Wednesday, September 26, 2012

SSA Erred in Paying Disability Benefits

During an 18-month investigation conducted by the chamber’s Permanent Subcommittee on Investigations, it was revealed that the Social Security Administration (SSA) improperly paid disability benefits in more than a quarter of cases examined between 2006 and 2010.

The said investigation headed by Oklahoma Sen. Tom Coburn revealed that of 300 disability cases that they randomly selected, more than 25 percent of which received benefits without properly addressing insufficient, contradictory, and incomplete evidence.

According to Sen. Coburn, the bipartisan report presents information gathered over the past few years and concluded that the Social Security Disability Insurance (SSDI) and Supplemental Security Income (SSI) are swinging on financial bankruptcy. 

In its 136-page report, the senate focused on notable benefits rulings made by SSA’s administrative law judges, including the one in Oklahoma who was found to have awarded more than $1.6 billion in lifetime benefits in just a matter of three years. It appeared from the investigation that Judge Howard O’Bryan of Oklahoma City approved approximately 90 percent of more than 5,400 cases between 2007 and 2009 and most of them are surprisingly confirmed without hearings.

Other than that, the report further discovered that the agency added 5.9 million Americans to the disability benefit rolls since January 2009. Therefore, in 2010, 10.6 million people were receiving over $128 billion in disability benefit payments. Also, the report concluded that several administrative judges used ‘cut and paste’ images of medical records in favorable award decisions instead of including written analysis.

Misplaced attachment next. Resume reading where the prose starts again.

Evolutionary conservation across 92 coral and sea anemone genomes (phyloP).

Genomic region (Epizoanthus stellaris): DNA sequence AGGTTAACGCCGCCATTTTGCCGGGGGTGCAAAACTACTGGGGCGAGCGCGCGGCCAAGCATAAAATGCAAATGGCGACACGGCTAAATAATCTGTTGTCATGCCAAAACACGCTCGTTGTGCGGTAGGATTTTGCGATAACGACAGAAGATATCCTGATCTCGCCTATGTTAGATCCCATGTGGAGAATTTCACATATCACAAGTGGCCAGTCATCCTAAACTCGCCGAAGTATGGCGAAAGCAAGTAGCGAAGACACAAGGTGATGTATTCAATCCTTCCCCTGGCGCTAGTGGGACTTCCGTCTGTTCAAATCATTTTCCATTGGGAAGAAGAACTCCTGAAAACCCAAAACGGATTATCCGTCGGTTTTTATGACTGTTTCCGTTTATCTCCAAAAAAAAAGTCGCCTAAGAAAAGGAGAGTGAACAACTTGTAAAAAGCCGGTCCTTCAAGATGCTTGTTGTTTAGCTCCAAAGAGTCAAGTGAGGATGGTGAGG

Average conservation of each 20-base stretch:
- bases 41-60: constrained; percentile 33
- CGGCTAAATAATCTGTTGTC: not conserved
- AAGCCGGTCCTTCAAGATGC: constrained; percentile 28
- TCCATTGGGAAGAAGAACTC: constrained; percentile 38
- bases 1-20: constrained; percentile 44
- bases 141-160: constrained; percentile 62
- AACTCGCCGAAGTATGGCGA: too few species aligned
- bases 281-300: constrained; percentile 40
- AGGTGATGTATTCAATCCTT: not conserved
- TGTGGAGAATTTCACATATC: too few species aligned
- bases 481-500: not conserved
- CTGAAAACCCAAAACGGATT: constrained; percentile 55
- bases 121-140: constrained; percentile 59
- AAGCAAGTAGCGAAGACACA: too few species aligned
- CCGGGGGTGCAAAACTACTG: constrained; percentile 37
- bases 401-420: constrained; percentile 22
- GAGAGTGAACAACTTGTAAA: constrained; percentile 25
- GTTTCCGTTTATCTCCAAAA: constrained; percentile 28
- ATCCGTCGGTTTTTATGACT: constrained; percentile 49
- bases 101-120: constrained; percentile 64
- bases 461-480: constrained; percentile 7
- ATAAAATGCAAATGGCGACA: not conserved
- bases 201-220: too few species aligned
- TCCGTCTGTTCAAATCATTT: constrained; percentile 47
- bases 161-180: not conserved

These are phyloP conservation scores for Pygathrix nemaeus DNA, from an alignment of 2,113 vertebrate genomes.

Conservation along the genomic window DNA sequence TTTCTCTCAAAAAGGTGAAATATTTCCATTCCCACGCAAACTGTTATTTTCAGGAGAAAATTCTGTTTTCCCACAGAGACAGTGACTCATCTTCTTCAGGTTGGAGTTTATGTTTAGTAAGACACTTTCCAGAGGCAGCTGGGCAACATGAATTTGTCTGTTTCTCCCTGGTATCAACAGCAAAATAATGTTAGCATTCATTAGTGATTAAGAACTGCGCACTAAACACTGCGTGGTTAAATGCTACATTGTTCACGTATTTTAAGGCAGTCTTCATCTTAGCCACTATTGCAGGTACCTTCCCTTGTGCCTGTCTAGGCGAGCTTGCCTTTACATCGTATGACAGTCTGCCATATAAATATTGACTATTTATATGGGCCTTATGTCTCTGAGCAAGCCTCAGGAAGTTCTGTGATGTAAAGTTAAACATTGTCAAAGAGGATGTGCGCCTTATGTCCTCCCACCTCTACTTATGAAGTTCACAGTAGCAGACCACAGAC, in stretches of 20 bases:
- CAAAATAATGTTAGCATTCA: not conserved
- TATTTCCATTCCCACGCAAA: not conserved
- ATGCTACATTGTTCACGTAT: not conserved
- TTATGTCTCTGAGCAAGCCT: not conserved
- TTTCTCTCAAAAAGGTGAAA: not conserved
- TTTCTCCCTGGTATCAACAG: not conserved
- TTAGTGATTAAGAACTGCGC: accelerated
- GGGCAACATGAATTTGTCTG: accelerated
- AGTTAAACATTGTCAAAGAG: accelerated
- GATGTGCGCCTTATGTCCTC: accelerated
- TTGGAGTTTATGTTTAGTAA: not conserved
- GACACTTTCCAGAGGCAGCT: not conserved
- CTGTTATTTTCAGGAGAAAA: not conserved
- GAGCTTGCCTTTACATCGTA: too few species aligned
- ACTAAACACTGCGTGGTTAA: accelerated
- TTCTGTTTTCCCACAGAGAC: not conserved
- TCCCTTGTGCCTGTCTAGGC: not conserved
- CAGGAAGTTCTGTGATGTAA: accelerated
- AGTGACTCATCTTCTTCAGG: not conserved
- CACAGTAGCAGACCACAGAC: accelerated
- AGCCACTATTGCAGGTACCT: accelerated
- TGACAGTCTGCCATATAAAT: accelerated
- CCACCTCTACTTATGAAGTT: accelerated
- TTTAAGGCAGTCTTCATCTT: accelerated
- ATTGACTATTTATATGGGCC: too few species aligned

In a Capitol Hill hearing, Sen. Coburn noted that although the purpose of the disability benefit program is to make sure that all Americans will have a secured source of income once they become disabled and can no longer work, it should be kept in mind that such law means being unable to work any job in the national economy.

Meanwhile, in response to the previous investigation, the SSA has undertaken a strong set of initiatives since the time when most of the questioned cases were resolved. The agency has recently made substantial progress according to the agency’s spokesperson, Mark Hinkle.

Unfortunately, each erred decisions possibly cost billions of taxpayers’ money, according to several Los Angeles social security disability lawyers. Nevertheless, they admire how the senate and the agency worked together to crack down frauds and other improper conducts related to disability benefits.